Innovation and Technological Discoveries in the World Cup from Time to Time

In every event, the World Cup has undergone many evolutions and innovations to correct past…

In every event, the World Cup has undergone many evolutions and innovations to correct past mistakes. Even so, it must be admitted that the adoption of technology in football is quite slow compared to other sports. Launching Eric Hintz in his article at the Lemelson Center for the Study of Invention and Innovation entitled “The Invention of Instant Replay”, instant replay technology was first discovered by a television producer named Tony Verna in 1963.

His findings, which were initially only to entertain the audience, eventually became a referee tool for several sports leagues in the United States. The National Football League (NFL) has even used it since 1986. Likewise, the National Basketball Association has adopted instant replay technology for referees since 2002. However, in the case of football, this technology was only officially used in 2018 with the term Video Assistant Referee (VAR).

Apart from VAR, what innovations and technologies were found and adopted during the World Cup? The following is a summary from time to time in soldering point.

1. Replay and slow motion were introduced by British television channels at the 1966 World Cup

According to Boyle and Hanes in a chapter in the book Sport, Media and Mega-Events, replay and slow motion technology in World Cup broadcasts were initiated by the BBC in the 1966 edition. This marked the world’s first image manipulation attempt in the history of World Cup broadcasting.

The BBC followed in the footsteps of Tony Verna in 1963 who first used it when the television where he worked broadcast American football matches. At that time, this technology was widely used in broadcasting sports matches in the United States.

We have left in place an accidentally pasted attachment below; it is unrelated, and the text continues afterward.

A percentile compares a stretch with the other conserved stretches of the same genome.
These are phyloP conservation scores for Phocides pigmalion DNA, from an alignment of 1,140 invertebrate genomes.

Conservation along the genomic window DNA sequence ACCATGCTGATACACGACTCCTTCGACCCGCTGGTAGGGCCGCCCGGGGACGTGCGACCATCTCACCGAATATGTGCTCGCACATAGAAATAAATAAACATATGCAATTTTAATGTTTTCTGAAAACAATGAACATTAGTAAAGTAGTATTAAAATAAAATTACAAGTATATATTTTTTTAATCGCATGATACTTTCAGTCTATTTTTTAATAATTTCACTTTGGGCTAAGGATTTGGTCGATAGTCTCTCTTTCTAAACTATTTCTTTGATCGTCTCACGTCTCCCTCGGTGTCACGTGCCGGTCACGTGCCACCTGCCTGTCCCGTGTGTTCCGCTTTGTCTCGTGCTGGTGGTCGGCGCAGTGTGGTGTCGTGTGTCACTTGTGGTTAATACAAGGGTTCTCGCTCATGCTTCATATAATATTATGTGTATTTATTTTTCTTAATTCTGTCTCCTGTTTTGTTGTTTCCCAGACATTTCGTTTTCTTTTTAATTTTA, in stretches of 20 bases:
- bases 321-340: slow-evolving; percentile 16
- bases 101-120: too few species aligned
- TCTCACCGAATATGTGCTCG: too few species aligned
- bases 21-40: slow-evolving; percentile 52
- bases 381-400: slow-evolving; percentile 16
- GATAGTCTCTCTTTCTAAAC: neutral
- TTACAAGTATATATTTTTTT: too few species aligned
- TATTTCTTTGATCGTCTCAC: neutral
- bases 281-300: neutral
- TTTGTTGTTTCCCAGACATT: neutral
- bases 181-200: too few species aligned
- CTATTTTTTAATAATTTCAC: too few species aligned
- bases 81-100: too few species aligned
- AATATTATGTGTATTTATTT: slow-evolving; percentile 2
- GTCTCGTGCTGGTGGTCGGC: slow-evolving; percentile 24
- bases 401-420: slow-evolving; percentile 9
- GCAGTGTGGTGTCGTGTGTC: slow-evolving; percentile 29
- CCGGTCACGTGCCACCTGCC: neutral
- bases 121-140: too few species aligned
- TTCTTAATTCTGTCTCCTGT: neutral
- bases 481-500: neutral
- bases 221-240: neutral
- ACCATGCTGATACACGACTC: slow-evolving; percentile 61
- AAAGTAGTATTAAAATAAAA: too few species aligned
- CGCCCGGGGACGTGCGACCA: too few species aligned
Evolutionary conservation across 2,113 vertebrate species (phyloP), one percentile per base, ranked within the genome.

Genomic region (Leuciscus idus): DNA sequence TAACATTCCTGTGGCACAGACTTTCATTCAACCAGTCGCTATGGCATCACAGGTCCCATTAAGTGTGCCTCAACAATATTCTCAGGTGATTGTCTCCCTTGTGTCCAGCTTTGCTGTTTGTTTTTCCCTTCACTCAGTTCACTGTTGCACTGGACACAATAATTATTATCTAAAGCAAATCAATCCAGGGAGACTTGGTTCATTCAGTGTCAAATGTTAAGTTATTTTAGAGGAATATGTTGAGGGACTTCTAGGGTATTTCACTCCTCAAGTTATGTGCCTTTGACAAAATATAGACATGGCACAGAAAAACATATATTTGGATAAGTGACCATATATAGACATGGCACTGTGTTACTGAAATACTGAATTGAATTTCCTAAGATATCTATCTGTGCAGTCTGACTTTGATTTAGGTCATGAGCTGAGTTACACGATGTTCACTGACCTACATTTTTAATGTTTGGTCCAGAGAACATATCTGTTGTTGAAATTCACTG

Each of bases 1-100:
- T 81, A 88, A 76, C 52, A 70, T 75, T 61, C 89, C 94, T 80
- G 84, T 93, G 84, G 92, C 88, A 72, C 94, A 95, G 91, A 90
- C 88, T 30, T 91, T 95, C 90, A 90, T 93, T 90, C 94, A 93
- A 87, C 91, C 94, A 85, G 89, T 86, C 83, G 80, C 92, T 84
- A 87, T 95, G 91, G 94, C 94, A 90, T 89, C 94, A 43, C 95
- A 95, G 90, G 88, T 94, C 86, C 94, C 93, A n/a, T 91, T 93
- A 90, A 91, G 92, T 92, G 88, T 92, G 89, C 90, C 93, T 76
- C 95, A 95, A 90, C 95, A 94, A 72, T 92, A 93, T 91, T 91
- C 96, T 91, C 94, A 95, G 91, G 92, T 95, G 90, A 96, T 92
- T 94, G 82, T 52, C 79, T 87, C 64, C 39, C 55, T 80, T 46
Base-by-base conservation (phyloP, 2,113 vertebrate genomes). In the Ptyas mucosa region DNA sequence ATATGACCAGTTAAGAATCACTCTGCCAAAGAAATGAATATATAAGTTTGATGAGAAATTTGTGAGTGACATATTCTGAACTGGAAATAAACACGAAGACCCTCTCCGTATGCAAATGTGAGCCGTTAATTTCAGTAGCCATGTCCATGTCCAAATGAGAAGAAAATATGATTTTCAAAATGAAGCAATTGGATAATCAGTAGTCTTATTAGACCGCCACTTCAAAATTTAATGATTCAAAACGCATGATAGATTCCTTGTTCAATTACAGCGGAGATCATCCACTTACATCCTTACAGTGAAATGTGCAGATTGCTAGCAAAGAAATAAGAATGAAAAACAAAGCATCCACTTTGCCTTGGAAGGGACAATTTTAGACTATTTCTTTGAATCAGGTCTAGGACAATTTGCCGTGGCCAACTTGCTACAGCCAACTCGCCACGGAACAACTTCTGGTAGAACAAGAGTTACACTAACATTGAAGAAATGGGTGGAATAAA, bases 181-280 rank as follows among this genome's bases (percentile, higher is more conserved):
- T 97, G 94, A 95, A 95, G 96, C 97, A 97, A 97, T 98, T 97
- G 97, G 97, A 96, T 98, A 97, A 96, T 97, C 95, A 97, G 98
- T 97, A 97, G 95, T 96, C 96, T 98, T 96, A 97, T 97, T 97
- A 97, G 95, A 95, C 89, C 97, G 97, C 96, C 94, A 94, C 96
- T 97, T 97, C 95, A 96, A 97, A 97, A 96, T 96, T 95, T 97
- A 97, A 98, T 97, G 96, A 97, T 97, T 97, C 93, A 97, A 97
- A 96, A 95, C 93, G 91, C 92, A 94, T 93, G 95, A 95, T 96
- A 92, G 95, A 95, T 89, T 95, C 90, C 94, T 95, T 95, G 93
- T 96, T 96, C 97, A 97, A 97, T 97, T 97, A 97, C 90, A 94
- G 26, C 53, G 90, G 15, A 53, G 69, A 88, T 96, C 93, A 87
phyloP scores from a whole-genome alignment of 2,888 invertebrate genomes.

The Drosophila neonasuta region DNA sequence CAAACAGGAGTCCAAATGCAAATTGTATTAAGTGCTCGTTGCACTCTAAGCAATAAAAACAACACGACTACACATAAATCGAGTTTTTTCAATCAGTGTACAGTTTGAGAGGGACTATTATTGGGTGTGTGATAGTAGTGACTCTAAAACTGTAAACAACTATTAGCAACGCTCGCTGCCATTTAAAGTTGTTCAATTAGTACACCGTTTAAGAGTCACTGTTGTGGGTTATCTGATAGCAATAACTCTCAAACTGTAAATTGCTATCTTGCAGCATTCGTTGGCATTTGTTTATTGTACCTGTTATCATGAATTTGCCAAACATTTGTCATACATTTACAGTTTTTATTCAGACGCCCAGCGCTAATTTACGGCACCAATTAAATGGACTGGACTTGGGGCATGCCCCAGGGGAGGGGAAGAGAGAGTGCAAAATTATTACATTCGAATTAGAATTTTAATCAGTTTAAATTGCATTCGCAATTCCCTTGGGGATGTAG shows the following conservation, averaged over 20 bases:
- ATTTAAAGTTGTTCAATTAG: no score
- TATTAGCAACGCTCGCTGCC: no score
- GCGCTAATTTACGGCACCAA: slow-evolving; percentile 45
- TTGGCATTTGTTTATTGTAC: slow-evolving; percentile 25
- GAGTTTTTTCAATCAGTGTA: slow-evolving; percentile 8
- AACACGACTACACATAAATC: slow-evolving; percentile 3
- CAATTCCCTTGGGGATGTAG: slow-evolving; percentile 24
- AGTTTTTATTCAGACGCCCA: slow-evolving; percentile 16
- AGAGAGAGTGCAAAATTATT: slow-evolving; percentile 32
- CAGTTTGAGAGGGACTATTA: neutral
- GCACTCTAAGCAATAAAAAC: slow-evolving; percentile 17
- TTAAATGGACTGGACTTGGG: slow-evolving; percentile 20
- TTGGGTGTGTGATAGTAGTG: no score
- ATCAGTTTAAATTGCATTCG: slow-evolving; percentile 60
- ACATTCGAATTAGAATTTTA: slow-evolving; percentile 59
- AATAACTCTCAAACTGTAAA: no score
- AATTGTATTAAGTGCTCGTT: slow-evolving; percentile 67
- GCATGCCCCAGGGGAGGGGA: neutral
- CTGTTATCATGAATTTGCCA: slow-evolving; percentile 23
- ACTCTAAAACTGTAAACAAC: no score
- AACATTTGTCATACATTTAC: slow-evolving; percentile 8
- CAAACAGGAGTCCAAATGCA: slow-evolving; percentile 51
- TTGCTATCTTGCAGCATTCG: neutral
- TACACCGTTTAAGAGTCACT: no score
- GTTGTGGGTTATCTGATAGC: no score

2. Color live broadcasts were first implemented at the 1970 World Cup

In the 1930-the 1960s, the World Cup was broadcast in black and white format. Launching EPSN, it was only in the 1970 World Cup that color broadcast technology was introduced. Of course, this makes the sensation of watching through a glass screen as exciting as watching live at the stadium.

Player uniforms and various other details can be seen more clearly. Moreover, the 1970 World Cup was the debut of red and yellow cards. The moment fits with the invention of color broadcast technology. Even so, in that year not all countries had the technology to broadcast color broadcasts. Even in Indonesia, color television is still a luxury item

3. The 2010 World Cup was the first FIFA tournament that could be watched via internet streaming

The 2010 World Cup is the first edition that can be watched live on streaming services. Some of the pioneers include BBC and ITV for England and ESPN in the United States.

Launching The Guardian, during the event, they admitted that they were flooded with spectators who watched the 2010 World Cup matches from the office, considering that most of the matches took place during working hours in the two countries.